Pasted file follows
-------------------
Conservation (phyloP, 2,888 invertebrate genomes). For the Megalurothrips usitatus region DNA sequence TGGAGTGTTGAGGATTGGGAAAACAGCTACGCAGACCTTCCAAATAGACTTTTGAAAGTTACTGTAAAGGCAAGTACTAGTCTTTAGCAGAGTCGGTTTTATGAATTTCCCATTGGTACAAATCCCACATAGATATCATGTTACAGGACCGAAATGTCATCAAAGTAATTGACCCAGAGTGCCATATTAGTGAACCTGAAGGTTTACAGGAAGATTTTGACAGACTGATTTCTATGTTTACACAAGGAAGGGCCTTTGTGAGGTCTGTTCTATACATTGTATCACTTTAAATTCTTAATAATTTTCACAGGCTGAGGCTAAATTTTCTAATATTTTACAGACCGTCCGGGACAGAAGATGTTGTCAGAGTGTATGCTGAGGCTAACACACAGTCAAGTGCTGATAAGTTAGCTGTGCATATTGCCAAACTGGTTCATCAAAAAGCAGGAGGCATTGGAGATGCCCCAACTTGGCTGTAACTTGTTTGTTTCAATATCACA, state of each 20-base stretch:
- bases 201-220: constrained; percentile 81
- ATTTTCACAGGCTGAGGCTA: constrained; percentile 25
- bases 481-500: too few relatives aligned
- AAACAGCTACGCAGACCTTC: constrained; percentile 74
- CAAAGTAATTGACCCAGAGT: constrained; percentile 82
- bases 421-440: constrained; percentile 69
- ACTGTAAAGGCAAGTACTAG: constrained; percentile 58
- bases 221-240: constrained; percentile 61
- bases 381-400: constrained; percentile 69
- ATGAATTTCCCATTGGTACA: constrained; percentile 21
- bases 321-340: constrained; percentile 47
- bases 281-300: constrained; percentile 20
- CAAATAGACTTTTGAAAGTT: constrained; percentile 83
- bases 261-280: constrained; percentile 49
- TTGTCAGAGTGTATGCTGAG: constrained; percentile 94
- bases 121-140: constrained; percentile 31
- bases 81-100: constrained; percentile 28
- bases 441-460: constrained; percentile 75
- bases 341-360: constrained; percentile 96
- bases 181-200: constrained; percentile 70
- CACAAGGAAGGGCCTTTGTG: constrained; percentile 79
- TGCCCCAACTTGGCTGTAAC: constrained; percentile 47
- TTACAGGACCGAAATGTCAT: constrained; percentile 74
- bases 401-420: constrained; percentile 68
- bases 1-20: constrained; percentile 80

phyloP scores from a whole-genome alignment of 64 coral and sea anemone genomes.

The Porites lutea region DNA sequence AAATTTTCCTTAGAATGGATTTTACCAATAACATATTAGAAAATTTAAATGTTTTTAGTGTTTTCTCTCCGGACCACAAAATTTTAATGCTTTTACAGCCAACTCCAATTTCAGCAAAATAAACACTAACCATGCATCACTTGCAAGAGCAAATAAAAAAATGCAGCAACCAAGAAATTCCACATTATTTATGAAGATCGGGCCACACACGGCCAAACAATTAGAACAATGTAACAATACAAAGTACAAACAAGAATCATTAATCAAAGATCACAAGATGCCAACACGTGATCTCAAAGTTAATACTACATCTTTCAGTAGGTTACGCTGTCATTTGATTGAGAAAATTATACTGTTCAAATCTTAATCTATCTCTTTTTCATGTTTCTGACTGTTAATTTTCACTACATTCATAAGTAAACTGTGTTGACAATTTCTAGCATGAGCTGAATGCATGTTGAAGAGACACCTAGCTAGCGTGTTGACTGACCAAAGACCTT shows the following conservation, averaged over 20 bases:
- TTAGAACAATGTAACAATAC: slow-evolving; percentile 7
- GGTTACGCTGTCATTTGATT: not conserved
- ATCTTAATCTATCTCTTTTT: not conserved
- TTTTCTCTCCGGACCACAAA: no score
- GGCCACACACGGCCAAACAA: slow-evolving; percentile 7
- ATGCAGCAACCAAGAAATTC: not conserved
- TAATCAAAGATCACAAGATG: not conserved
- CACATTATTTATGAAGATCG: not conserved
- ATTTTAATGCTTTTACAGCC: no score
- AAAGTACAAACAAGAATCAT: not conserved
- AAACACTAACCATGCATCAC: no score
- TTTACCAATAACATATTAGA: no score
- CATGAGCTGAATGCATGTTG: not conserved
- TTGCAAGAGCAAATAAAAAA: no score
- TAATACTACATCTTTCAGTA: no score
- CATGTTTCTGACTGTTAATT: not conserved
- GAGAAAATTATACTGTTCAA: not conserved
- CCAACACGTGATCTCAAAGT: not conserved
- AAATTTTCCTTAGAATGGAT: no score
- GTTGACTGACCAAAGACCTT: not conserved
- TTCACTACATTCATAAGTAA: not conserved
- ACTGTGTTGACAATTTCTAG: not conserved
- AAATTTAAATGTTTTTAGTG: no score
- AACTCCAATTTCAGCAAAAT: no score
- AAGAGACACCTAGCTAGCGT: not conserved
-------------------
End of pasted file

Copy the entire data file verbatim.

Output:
Conservation (phyloP, 2,888 invertebrate genomes). For the Megalurothrips usitatus region DNA sequence TGGAGTGTTGAGGATTGGGAAAACAGCTACGCAGACCTTCCAAATAGACTTTTGAAAGTTACTGTAAAGGCAAGTACTAGTCTTTAGCAGAGTCGGTTTTATGAATTTCCCATTGGTACAAATCCCACATAGATATCATGTTACAGGACCGAAATGTCATCAAAGTAATTGACCCAGAGTGCCATATTAGTGAACCTGAAGGTTTACAGGAAGATTTTGACAGACTGATTTCTATGTTTACACAAGGAAGGGCCTTTGTGAGGTCTGTTCTATACATTGTATCACTTTAAATTCTTAATAATTTTCACAGGCTGAGGCTAAATTTTCTAATATTTTACAGACCGTCCGGGACAGAAGATGTTGTCAGAGTGTATGCTGAGGCTAACACACAGTCAAGTGCTGATAAGTTAGCTGTGCATATTGCCAAACTGGTTCATCAAAAAGCAGGAGGCATTGGAGATGCCCCAACTTGGCTGTAACTTGTTTGTTTCAATATCACA, state of each 20-base stretch:
- bases 201-220: constrained; percentile 81
- ATTTTCACAGGCTGAGGCTA: constrained; percentile 25
- bases 481-500: too few relatives aligned
- AAACAGCTACGCAGACCTTC: constrained; percentile 74
- CAAAGTAATTGACCCAGAGT: constrained; percentile 82
- bases 421-440: constrained; percentile 69
- ACTGTAAAGGCAAGTACTAG: constrained; percentile 58
- bases 221-240: constrained; percentile 61
- bases 381-400: constrained; percentile 69
- ATGAATTTCCCATTGGTACA: constrained; percentile 21
- bases 321-340: constrained; percentile 47
- bases 281-300: constrained; percentile 20
- CAAATAGACTTTTGAAAGTT: constrained; percentile 83
- bases 261-280: constrained; percentile 49
- TTGTCAGAGTGTATGCTGAG: constrained; percentile 94
- bases 121-140: constrained; percentile 31
- bases 81-100: constrained; percentile 28
- bases 441-460: constrained; percentile 75
- bases 341-360: constrained; percentile 96
- bases 181-200: constrained; percentile 70
- CACAAGGAAGGGCCTTTGTG: constrained; percentile 79
- TGCCCCAACTTGGCTGTAAC: constrained; percentile 47
- TTACAGGACCGAAATGTCAT: constrained; percentile 74
- bases 401-420: constrained; percentile 68
- bases 1-20: constrained; percentile 80

phyloP scores from a whole-genome alignment of 64 coral and sea anemone genomes.

The Porites lutea region DNA sequence AAATTTTCCTTAGAATGGATTTTACCAATAACATATTAGAAAATTTAAATGTTTTTAGTGTTTTCTCTCCGGACCACAAAATTTTAATGCTTTTACAGCCAACTCCAATTTCAGCAAAATAAACACTAACCATGCATCACTTGCAAGAGCAAATAAAAAAATGCAGCAACCAAGAAATTCCACATTATTTATGAAGATCGGGCCACACACGGCCAAACAATTAGAACAATGTAACAATACAAAGTACAAACAAGAATCATTAATCAAAGATCACAAGATGCCAACACGTGATCTCAAAGTTAATACTACATCTTTCAGTAGGTTACGCTGTCATTTGATTGAGAAAATTATACTGTTCAAATCTTAATCTATCTCTTTTTCATGTTTCTGACTGTTAATTTTCACTACATTCATAAGTAAACTGTGTTGACAATTTCTAGCATGAGCTGAATGCATGTTGAAGAGACACCTAGCTAGCGTGTTGACTGACCAAAGACCTT shows the following conservation, averaged over 20 bases:
- TTAGAACAATGTAACAATAC: slow-evolving; percentile 7
- GGTTACGCTGTCATTTGATT: not conserved
- ATCTTAATCTATCTCTTTTT: not conserved
- TTTTCTCTCCGGACCACAAA: no score
- GGCCACACACGGCCAAACAA: slow-evolving; percentile 7
- ATGCAGCAACCAAGAAATTC: not conserved
- TAATCAAAGATCACAAGATG: not conserved
- CACATTATTTATGAAGATCG: not conserved
- ATTTTAATGCTTTTACAGCC: no score
- AAAGTACAAACAAGAATCAT: not conserved
- AAACACTAACCATGCATCAC: no score
- TTTACCAATAACATATTAGA: no score
- CATGAGCTGAATGCATGTTG: not conserved
- TTGCAAGAGCAAATAAAAAA: no score
- TAATACTACATCTTTCAGTA: no score
- CATGTTTCTGACTGTTAATT: not conserved
- GAGAAAATTATACTGTTCAA: not conserved
- CCAACACGTGATCTCAAAGT: not conserved
- AAATTTTCCTTAGAATGGAT: no score
- GTTGACTGACCAAAGACCTT: not conserved
- TTCACTACATTCATAAGTAA: not conserved
- ACTGTGTTGACAATTTCTAG: not conserved
- AAATTTAAATGTTTTTAGTG: no score
- AACTCCAATTTCAGCAAAAT: no score
- AAGAGACACCTAGCTAGCGT: not conserved